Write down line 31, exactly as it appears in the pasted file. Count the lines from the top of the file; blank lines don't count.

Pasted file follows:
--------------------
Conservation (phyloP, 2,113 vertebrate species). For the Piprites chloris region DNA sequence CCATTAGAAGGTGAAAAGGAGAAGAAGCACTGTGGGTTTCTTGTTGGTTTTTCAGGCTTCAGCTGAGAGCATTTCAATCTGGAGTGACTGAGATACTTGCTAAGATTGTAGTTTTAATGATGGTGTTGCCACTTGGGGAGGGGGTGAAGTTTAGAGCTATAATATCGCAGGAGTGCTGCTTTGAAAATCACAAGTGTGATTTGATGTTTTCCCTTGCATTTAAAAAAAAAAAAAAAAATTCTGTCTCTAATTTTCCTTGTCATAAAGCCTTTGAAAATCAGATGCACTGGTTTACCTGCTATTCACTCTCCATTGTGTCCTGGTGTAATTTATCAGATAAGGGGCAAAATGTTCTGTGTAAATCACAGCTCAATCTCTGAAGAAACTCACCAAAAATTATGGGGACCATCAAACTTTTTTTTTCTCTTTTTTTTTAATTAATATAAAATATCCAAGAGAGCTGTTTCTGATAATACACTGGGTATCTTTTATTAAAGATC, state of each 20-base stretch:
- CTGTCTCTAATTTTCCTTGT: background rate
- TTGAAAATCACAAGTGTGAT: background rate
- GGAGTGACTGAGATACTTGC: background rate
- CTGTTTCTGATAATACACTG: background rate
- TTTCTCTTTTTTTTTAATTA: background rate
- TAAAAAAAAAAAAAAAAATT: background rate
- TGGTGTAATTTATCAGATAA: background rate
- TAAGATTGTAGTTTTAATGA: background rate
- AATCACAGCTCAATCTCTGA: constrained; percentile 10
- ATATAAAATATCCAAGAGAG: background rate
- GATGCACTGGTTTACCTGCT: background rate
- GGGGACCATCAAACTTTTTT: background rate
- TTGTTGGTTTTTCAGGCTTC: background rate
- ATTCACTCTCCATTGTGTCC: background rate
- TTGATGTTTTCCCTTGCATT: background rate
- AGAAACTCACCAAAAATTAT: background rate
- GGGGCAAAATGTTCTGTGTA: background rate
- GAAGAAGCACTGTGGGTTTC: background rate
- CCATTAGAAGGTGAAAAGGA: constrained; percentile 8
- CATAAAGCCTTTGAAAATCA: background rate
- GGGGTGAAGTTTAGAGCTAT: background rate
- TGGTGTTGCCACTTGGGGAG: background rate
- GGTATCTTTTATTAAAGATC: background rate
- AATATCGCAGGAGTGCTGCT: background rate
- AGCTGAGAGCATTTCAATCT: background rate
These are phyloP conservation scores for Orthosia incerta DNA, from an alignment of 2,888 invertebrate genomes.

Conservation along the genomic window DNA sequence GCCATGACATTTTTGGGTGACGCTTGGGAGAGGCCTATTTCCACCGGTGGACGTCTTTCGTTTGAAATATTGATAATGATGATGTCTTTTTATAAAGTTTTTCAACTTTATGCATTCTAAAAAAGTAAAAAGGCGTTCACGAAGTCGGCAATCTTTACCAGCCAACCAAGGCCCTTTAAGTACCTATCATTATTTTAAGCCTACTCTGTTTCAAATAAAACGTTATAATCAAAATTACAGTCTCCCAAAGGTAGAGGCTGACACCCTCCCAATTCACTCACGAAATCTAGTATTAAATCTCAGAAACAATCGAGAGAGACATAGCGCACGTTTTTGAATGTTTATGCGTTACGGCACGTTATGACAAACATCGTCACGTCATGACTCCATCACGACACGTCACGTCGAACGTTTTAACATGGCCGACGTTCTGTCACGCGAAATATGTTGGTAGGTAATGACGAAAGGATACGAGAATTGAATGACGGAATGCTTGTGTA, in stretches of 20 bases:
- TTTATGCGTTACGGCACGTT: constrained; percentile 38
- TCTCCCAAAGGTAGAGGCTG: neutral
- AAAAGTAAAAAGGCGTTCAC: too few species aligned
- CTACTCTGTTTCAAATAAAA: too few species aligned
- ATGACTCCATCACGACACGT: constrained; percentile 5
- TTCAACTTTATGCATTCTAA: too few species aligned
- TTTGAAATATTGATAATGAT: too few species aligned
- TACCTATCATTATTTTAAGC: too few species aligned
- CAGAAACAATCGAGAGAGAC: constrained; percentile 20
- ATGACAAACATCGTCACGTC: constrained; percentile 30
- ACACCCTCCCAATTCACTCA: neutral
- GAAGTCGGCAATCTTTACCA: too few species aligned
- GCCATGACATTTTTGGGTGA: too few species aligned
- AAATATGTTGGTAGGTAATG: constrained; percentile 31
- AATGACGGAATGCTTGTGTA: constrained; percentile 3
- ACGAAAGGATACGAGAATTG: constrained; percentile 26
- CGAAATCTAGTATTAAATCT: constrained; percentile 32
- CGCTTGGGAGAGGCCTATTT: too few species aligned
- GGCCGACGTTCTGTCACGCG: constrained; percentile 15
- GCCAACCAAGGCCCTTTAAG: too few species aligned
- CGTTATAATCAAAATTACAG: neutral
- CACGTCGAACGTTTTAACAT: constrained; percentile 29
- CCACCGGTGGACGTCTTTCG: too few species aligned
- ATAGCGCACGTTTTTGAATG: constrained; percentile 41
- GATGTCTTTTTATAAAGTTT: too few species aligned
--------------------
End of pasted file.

- AAAAGTAAAAAGGCGTTCAC: too few species aligned